China is requiring citizens to use an app on their smartphones showing assigned colour codes indicating their health status. This is to determine whether they are a coronavirus threat, as they encourage people to return to work.
A green light lets you in anywhere. A yellow light could send you into home confinement. A red light sends you into a strict two-week quarantine at a hotel. The colour codes show whether a person should be allowed into subways, malls and other public spaces, or whether they should be quarantined.
Neither the company nor Chinese officials have explained in detail how the system classifies people, but the system is called the Alipay Health Code, which was first introduced in the eastern city of Hangzhou. The “Code” is a project by the local government with the help of Ant Financial, a sister company of the e-commerce giant Alibaba, and is already launching nationwide.
While there is more than one tracking app in China, Alipay works by accessing the user’s personal data, and then a piece of program called “reportInfoAndLocationToPolice” sends the user’s location, city name and an identifying code number to a server.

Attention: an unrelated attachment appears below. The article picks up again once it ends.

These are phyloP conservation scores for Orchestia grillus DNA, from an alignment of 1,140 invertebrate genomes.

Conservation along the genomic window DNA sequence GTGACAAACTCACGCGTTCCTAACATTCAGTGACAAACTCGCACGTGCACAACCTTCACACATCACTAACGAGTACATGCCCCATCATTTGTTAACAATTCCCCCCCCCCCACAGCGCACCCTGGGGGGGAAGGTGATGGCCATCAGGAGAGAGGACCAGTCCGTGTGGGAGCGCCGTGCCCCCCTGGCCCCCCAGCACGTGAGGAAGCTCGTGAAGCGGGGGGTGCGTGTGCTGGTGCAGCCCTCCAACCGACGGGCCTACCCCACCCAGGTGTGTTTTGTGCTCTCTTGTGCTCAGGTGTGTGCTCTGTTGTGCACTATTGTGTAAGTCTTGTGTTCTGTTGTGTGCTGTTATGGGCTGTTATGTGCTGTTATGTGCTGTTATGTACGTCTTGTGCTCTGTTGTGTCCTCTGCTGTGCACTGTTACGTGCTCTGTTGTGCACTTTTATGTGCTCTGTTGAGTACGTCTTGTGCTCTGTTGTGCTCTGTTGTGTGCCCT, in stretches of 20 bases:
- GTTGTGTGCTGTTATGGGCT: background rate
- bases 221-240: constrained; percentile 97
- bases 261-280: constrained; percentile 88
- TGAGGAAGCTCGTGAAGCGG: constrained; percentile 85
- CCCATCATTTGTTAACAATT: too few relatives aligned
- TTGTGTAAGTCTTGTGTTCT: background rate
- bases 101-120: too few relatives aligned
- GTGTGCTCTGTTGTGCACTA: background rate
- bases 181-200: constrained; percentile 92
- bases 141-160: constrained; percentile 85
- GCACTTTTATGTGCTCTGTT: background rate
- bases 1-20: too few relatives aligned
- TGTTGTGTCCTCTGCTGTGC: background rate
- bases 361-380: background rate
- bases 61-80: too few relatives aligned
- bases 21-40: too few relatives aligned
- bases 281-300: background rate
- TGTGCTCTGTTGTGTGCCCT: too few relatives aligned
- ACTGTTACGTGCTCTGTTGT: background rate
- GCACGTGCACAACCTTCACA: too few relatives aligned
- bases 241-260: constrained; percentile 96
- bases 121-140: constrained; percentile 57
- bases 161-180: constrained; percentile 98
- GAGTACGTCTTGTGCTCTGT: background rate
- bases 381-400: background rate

This method is similar to how South Korea uses technology to track where infected people have been so they can trace their steps, and go get checked for the virus if needed. However, this kind of data sharing that might not be permissible in Western democracies.
As for other applications like WeChat, they don’t use GPS data but rely on alternative information. Beijing has a “Health Kit” programme that displays whether people have taken a train or plane, passed a road checkpoint into the city or have been tested for the virus. Meanwhile, police, health authorities and neighbourhood committees are feeding information into the software. Otherwise, all the apps basically work in the same way in that the programme gives people colour codes.
“For the greater good”
As the Chinese government keeps a close eye on the population and collects personal data, many citizens say they are happy to cooperate for the greater good.
“We are in a special context with this epidemic, so divulging my movements doesn’t bother me. Human life is more important,” said Debora Lu, a 30-year-old Shanghai resident.
“There is a difference between Chinese and Western culture. Most Chinese people are ready to sacrifice a little bit of their private life if it is really for their health,” said Cui Xiaohui, a professor at the University of Wuhan—the city where the virus first emerged.
Besides the apps, a Chinese company has developed facial recognition technology that works even if you’re wearing a mask. In the video above, the technology is seen used before people enter buildings or pass through walkways.